HC Deb 16 January 1974 vol 867 cc642-55

8.48 p.m.

Mr. Donald Stewart (Western Isles)

In the first place let me express my pleasure at seeing the hon. Member for Glasgow, Cathcart (Mr. Edward Taylor) back again on the Government front Bench as a Minister. I wish him well in taking up the responsibilities which he laid down some time ago.

My remarks will be addressed in the main to shipping services affecting my constituency, the Western Isles, but I am not unmindful that the Inner Hebrides, Arran, the Shetlands and other islands have suffered from problems similar to those from which we in the Western Isles have suffered over a long period, indeed over generations, because of the shipping services. The shipping services to these islands have been notoriously costly and deficient and thus an impediment to progress.

The islands have been plagued by exorbitant freight charges, by too infrequent sailings and schedules arranged in a vacuum. After sea crossings the shipping company has disregarded the ability of passengers to find their way home from the port of discharge. The whole service has been and still is in a state of shambles. Some have said that it would have taken a computer to make such a mess as exists today in the islands shipping services.

Recently there has been some improvement. The roll-on, roll-off ferries are excellent in principle. They have been welcomed and there has been an increase in traffic. On the Stornaway-Ullapool run, however, the "Clansman" has been a source of trouble and anger on numerous occasions.

We understand that in the Western Isles weather conditions prohibit the sailing of vessels on many occasions. We realise that better than most people. But all the sailings which the "Clansman" failed to make were not due to the prevailing weather conditions. Making every allowance for the weather, we have had tremendous inconveniences and costs arising from trouble with this vessel. What is so alarming is that the shipping company which operates so many services on the West Coast does not have a standby vessel to throw into the breach.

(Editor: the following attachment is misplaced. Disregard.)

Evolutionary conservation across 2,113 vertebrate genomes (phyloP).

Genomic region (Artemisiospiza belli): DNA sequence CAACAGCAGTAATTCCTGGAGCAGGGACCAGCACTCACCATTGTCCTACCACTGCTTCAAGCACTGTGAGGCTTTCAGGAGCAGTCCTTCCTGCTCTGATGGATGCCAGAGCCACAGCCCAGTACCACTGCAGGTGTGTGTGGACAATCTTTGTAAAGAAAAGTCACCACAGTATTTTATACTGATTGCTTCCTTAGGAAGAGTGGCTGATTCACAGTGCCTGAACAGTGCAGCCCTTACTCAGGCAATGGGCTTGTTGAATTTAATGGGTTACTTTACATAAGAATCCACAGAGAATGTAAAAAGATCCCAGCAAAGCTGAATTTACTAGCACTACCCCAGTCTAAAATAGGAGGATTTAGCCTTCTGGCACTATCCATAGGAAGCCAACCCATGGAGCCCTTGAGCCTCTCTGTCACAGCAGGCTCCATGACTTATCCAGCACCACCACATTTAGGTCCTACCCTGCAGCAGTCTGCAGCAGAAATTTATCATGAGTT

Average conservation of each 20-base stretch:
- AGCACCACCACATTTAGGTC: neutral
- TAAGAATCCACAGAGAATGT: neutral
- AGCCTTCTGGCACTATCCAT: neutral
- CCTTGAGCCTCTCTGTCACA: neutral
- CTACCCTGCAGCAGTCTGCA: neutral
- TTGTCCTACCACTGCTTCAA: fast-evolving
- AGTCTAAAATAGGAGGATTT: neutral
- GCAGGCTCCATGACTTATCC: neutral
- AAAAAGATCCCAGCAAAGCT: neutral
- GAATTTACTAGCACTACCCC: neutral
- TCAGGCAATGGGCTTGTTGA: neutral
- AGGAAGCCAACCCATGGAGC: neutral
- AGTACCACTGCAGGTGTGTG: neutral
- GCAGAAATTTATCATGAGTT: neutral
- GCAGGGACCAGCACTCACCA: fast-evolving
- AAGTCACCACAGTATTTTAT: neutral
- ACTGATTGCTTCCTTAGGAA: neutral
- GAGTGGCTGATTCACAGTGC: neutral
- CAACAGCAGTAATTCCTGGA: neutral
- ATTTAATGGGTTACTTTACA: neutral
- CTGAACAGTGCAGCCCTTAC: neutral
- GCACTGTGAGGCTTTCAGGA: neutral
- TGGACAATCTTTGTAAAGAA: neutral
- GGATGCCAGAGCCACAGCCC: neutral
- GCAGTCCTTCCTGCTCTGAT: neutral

However, we welcome the decision of the Secretary of State for Scotland to place an order for a new custom-built vessel. There are some points about the new ship to which I wish to draw the Minister's attention. I wish that he and his colleagues would give serious thought to these points and make the appropriate decisions.

First, the speed of the proposed vessel has been announced as 15.8 knots. I agree that that speed is an improvement on that of the existing vessel, but it is insufficient for the amount of traffic on the route. Ships have been sailing to the Channel Isles for decades with speeds greatly in excess of that proposed for the new ship. I wish to impress on the Minister at this stage the necessity for seeing that the engines of the vessel will produce a speed in excess of that proposed.

Secondly, it has been stated that the vessel will not have stabilisers. In view of the nature of the seas on that crossing—much of the seas being taken on the beam of the vessel—local authorities and seamen in the area regard it as essential for the comfort and safety of travellers that the vessel should be fitted with stabilisers. I hope that the Scottish Office will ensure that this equipment is provided. Thirdly, I wish to serve notice on the Minister that the greater carrying capacity of the ship will not be accepted by us as justifying any restriction on the present two trips across the Minch.

I turn to the Lochmaddy—Uig route. People in that area have been complaining—their complaint is fully justified—that they want more frequent and direct services from Lochmaddy to Skye. I hope that the representation made by the district council in the area will receive the attention it deserves.

The whole of Barra has suffered severely recently from the lack of a cargo vessel to make the scheduled trips. When the service was restricted by MacBrayne's, they promised that the cargo vessel would visit the islands, including the port of Castlebay every 10 days. They have fallen sadly behind in this promise. This has seriously inconvenienced the islanders, causing lack of foodstuffs, fuel and so on. Foodstuffs have certainly been taken from Oban, but they have been carried by the passenger vessel, which has resulted in greately increased costs, which will be passed on to the islanders.

MacBrayne's have now chartered a vessel to make up the backlog, but they did this only after the situation had been given considerable publicity on the radio and in the newspapers. As an example of what this interruption to the service means, I can quote a man who ordered 25 tons of hay for his cattle as far back as last October. By about 8th January, only eight tons had been delivered, which means that the cost of every ton after that will be increased by £15.50. These people have problems in plenty without the shipping company adding to them.